Research Article: A Cross-Sectional Study of Colonization Rates with Methicillin-Resistant Staphylococcus aureus (MRSA) and Extended-Spectrum Beta-Lactamase (ESBL) and Carbapenemase-Producing Enterobacteriaceae in Four Swiss Refugee Centres

Date Published: January 13, 2017

Publisher: Public Library of Science

Author(s): Rein Jan Piso, Roman Käch, Roxana Pop, Daniela Zillig, Urs Schibli, Stefano Bassetti, Dominik Meinel, Adrian Egli, Yhu-Chering Huang.


The recent crisis of refugees seeking asylum in European countries challenges public health on many levels. Most refugees currently arrive from Syria, Afghanistan, or Eritrea. Data about multidrug resistant bacteria (MDR) prevalence are not present for these countries. However, when entering the European heath care systems, data about colonisation rates regarding highly resistant bacterial pathogens are important.

We performed a cross-sectional screening in four Swiss refugee centres to determine the colonization rates for MRSA and ESBL- and carbapenemase-producing Enterobacteriaceae. We used pharyngeal, nasal, and inguinal swabs for MRSA and rectal swabs and urine for ESBL and carbapenemase screening using standard microbiological procedures. Whole genome sequencing (WGS) was used to determine the relatedness of MRSA isolates with high resolution due to a suspected outbreak.

41/261(15.7%) refugees were colonized with MRSA. No differences regarding the country of origin were observed. However, in a single centre significantly more were colonized, which was confirmed to be a recent local outbreak. 57/241 (23.7%) refugees were colonized with ESBL with significantly higher colonisation in persons originating from the Middle East (35.1%, p<0.001). No carbapenemase producers were detected. The colonisation rate of the refugees was about 10 times higher for MRSA and 2–5 times higher for ESBL compared to the Swiss population. Contact precaution is warranted for these persons if they enter medical care. In cases of infections, MRSA and ESBL-producing Enterobacteriaceae should be considered regarding antibiotic treatment choices.

Partial Text

As poverty, violent conflicts, or persecution of minorities remain important problems throughout the world, migration to countries with stable political situation or higher income will hardly diminish. According to the United Nations Refugee Agency (UNHCR), about 42’500 persons are forced to leave their homes every day due to conflict and persecutions [1]. While the majority of the worldwide 60 million refugees are displaced within the country of origin or distributed in neighbouring countries, developed countries provide asylum to 25% of the global total [1].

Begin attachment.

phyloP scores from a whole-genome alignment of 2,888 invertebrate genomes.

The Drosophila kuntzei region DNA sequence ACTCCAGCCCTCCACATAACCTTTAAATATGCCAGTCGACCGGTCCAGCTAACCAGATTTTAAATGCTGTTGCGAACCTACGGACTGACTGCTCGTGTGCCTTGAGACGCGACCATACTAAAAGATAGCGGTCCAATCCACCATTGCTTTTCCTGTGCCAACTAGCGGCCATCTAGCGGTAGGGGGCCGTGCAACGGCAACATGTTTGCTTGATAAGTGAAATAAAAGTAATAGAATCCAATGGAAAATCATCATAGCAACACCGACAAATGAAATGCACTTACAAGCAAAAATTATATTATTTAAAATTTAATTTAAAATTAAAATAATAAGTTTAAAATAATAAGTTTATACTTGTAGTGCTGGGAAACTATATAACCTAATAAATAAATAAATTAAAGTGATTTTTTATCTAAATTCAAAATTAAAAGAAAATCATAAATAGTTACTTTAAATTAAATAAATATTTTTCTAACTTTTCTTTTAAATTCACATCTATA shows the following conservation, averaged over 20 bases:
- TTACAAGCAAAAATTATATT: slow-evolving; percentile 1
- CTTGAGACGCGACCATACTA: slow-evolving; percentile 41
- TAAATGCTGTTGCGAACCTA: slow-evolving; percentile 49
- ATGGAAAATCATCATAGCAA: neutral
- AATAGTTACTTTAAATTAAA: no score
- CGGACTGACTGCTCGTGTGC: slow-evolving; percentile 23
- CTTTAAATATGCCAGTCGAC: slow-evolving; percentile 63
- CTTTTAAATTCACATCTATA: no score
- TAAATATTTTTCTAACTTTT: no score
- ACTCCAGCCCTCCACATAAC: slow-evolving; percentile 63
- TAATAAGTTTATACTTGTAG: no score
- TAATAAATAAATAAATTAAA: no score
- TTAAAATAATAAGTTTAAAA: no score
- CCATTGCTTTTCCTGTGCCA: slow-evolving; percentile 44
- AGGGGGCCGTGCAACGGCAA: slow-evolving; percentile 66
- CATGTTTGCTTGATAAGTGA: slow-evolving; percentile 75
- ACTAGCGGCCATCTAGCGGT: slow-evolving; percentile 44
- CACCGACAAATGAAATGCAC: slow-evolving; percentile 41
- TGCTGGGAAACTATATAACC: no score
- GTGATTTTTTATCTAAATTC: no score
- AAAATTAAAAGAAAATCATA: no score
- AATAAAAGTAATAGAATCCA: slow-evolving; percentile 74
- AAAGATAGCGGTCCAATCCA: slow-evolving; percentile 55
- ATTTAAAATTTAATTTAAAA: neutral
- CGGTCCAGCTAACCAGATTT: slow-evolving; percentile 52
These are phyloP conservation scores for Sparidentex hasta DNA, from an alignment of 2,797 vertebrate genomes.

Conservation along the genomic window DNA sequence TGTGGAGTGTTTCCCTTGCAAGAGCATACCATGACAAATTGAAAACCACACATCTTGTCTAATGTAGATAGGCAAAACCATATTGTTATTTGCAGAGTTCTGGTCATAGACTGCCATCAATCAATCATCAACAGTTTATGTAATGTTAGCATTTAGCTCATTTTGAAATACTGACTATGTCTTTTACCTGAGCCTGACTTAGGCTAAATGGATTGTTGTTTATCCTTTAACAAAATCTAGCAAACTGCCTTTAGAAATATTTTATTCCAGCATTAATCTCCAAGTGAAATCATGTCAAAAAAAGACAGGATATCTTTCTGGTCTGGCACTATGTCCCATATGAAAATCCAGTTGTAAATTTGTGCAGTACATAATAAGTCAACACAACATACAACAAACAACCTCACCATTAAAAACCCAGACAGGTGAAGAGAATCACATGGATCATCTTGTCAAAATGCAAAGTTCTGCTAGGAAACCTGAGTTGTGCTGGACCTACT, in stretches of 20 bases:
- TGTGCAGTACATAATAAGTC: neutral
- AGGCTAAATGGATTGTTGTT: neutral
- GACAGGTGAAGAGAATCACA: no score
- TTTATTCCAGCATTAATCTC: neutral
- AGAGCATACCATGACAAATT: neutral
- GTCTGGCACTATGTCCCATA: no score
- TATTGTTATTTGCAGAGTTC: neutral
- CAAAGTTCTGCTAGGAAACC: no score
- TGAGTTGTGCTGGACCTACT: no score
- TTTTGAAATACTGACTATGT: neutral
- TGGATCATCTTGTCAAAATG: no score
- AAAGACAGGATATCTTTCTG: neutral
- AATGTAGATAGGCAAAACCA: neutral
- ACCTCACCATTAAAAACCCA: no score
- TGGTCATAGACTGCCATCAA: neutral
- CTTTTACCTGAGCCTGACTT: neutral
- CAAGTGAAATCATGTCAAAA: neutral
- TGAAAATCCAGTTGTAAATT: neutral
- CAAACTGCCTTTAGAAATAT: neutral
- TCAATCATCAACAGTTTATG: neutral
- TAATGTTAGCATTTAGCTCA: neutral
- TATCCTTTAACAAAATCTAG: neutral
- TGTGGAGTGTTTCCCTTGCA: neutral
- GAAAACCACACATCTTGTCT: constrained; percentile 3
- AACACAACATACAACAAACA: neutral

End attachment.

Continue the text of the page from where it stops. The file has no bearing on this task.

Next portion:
The colonisation rates of MDR bacteria is influenced by the regions and populations studied. Our study showed a MRSA carriage rate of 15.7%, which seems to be much higher compared to most European countries with rates of around 0.5–2% [10–12]. However, outside of Europe higher rates have been described. The nasal MRSA carriage rate range from 3.6%[13] (Taiwan janitors workers) to 32% and 25% in outpatients from Egypt and Saudi Arabia, respectively[14]. In our study, no statistically different MRSA carriage rates between different geographical regions were detected. We identified a larger outbreak in one of the Swiss refugees camps and a series of smaller transmission events. As a consequence, the “true” prevalence rate in the country of origin is not reliably assessable in such a cross-sectional study design. WGS analysis provided a high resolution to address this important caveat. When we accounted each outbreak for one (initial) carrier, the estimated prevalence rate of MRSA was 7.7%. We however think that the situation of refugees in the centres facilitates transmission, and outbreaks could also occur in other centres. The reason why the MRSA rate is much higher in the developing rather than in the western world is poorly understood, and data from origin countries of the refugees are scarce. However, our findings confirm some more recent work. In Ethiopia, the overall MRSA colonisation in health care workers was 12.7%[15]. In Eritrea, 9% of all S. aureus from healthy hospital staff was found to be resistant to methicillin[16]. For Syria and Afghanistan, no clear data about prevalence of MRSA exists, but case series with MRSA infections have been described [17,18]. However, the “true” prevalence rate might be over-estimated due to local outbreaks. For physicians treating patients from a refugee centre, local surveillance of refugee centres in regards of MDR bacteria might be very important. In our cross-sectional study, the MRSA colonization rate between refugee centres ranged from 2.4% to 25.4%. The high rate of PVL positive MRSA strains is interesting, and a recent comparison between Eritrean and Non-Eritrean patients with common skin infections found a higher percentage of PVL in MSSA of Eritrean patients as well [19].




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